By Cheryl Stewart – Industry and Application Marketing Analyst, Genetec
Transformation used to be a word commonly used in relation to airports. Not only were they transformative in how they used their space, with an increasing emphasis on retail to help boost income, but through digital transformation they also changed how customers interacted and went about their travel. Passenger numbers were rising and the customer journey was becoming increasingly slick.
But this has all changed. Airports have been hit tremendously by the pandemic and, instead of taking a proactive outlook, many are now simply firefighting to maintain operations. Priorities have therefore shifted, and innovation that was previously being implemented has taken a back seat to more immediate requirements, which encompass three main operational concerns:
- Ensuring physical distancing measures are working
- Ensuring compliance and equipping staff to take action to achieve that goal
- Repurposing existing technology investments to yield greater return on investment
There is also another, more emotive objective that will be critical in helping airports recover – regaining customer trust. With a recent YouGov survey showing that over half of Europeans would cancel a holiday if they were expected to wear a mask or take a test on arrival, airports really are facing a crunch point.
Satisfying these objectives is not easy, especially when you consider that rules and regulations are changing constantly, and there are only so many people available to ensure compliance. Therefore, technology needs to come to the fore, not only to do the heavy lifting, but also to help optimise operations both in the short-term and for the future too.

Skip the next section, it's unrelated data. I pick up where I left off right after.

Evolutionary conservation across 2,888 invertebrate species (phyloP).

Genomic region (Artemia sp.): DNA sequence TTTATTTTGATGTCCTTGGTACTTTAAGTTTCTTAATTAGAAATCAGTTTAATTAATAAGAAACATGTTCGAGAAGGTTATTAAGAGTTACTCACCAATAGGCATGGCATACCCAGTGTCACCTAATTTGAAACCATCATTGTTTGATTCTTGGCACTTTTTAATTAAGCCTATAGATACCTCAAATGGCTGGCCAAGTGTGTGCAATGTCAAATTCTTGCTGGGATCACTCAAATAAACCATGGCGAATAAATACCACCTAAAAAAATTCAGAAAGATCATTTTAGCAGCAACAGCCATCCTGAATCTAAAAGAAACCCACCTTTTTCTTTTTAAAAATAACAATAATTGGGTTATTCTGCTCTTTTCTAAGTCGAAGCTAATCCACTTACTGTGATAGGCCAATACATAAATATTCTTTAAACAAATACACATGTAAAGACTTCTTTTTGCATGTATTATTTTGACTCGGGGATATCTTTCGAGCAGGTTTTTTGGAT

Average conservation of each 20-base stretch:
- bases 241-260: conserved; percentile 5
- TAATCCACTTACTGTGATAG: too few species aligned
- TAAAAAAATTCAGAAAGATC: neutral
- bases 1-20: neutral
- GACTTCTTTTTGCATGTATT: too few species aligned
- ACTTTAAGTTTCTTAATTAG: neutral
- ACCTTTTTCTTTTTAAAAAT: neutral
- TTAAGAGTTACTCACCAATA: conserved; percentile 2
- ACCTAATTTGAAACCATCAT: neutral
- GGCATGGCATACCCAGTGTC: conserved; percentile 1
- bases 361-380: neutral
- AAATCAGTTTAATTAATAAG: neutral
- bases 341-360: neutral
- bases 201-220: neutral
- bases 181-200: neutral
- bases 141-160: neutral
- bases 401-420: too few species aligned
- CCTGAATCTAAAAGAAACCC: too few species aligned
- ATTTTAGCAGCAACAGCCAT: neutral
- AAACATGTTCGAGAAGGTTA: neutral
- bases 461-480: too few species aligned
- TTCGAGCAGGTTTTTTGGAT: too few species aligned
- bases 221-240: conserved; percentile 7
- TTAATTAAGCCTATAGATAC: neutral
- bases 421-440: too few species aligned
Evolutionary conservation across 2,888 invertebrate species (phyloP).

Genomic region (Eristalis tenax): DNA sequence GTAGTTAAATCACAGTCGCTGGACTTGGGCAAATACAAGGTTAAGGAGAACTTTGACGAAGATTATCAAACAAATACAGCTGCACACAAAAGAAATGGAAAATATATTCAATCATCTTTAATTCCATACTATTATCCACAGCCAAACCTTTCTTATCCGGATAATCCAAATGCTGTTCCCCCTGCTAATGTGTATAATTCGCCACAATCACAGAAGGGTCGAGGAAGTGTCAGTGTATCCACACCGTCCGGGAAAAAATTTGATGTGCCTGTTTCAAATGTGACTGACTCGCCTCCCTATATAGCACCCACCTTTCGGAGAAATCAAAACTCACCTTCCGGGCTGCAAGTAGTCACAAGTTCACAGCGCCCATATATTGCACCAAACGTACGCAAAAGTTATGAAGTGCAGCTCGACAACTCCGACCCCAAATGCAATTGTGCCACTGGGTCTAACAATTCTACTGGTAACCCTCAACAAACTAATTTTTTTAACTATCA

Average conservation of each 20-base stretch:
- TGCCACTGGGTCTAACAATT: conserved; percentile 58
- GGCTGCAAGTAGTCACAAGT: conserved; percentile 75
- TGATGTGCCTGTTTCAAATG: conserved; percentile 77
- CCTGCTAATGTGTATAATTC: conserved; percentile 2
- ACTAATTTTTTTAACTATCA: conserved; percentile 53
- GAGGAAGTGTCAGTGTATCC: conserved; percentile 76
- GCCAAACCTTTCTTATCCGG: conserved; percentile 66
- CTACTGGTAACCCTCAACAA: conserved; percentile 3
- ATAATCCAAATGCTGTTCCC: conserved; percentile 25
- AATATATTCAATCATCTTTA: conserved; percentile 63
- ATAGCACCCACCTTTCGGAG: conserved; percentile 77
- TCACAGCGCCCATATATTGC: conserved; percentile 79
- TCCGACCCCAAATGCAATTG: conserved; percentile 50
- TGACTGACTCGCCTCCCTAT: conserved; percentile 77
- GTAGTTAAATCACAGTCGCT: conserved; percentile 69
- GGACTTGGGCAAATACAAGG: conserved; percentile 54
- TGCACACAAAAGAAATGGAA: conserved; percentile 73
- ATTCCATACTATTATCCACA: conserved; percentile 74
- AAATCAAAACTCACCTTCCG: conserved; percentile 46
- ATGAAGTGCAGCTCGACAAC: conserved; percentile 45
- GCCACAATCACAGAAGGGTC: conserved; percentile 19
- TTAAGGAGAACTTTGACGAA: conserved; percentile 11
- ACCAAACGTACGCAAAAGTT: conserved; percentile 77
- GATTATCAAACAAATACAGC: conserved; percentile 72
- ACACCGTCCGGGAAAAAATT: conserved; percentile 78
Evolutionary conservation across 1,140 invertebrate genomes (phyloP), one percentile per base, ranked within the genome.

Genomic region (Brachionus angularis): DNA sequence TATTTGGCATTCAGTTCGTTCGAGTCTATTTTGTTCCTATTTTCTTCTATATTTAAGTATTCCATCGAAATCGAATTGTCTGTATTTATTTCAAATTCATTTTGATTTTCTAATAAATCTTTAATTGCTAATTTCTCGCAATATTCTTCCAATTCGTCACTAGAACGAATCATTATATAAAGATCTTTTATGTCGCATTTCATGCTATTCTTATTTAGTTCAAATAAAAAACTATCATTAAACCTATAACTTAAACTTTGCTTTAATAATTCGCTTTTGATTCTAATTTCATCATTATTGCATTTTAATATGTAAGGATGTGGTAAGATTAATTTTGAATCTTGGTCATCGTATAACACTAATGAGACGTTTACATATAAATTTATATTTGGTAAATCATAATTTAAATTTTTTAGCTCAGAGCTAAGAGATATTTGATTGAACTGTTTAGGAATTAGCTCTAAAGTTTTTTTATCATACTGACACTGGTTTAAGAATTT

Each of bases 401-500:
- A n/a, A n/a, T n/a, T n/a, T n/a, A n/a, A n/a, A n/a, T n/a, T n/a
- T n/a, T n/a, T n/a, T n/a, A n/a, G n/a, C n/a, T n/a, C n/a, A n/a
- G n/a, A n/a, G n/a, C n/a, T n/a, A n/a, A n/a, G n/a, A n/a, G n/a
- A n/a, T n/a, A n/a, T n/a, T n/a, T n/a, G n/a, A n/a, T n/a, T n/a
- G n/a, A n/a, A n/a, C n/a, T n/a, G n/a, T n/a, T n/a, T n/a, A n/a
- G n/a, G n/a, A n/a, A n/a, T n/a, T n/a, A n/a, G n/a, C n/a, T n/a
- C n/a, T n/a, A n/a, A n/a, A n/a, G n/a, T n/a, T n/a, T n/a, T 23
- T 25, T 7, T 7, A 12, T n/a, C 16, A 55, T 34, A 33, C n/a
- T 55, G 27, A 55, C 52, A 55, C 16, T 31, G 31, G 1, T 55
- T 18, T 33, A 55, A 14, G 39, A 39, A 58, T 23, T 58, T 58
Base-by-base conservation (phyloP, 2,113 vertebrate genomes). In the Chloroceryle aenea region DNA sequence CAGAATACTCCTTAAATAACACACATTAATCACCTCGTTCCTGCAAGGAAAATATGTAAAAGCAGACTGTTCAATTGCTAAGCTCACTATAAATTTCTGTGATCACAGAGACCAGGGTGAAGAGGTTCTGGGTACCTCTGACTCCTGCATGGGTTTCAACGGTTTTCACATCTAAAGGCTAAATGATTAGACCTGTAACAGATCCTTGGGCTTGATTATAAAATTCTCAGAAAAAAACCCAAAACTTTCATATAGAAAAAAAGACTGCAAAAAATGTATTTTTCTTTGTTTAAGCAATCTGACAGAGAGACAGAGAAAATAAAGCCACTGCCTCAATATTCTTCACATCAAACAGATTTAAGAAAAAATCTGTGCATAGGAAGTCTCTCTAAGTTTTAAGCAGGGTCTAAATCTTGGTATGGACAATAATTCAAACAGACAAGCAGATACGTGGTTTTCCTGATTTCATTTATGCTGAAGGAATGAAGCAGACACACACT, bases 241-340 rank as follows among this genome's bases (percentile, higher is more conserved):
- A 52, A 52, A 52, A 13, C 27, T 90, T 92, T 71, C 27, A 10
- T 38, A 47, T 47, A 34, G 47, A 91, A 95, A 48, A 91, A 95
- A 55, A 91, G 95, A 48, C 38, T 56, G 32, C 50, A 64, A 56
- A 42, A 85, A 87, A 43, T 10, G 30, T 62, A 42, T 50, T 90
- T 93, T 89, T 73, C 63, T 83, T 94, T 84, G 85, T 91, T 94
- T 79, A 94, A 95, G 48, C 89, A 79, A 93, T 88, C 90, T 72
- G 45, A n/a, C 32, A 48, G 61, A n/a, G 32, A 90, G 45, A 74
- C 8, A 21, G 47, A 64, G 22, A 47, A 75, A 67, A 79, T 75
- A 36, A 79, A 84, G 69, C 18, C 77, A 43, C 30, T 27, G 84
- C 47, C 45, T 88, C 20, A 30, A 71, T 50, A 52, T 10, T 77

This requires innovation. It doesn’t need to be costly or expansive, but it needs to address current and future operational requirements, both to meet the concerns I outlined above and to show passengers that they are safe to resume as normal a travel pattern as possible. But how?
Leverage security data
Security operations can often be siloed, as wider parts of the organisation don’t understand the business-intelligence it can provide. However, analysed data from cameras already in place can help airports yield trends and intelligence to help combat COVID-19 and drive compliance. For starters, it can be used to analyse passenger flow.
People counting, occupancy and threshold management, and physical distancing monitoring can all be achieved and, when fed into a central dashboard, such as Security Center, it enables staff to quickly assess the situation and give them the necessary intelligence to help take appropriate action – such as opening another check-in desk.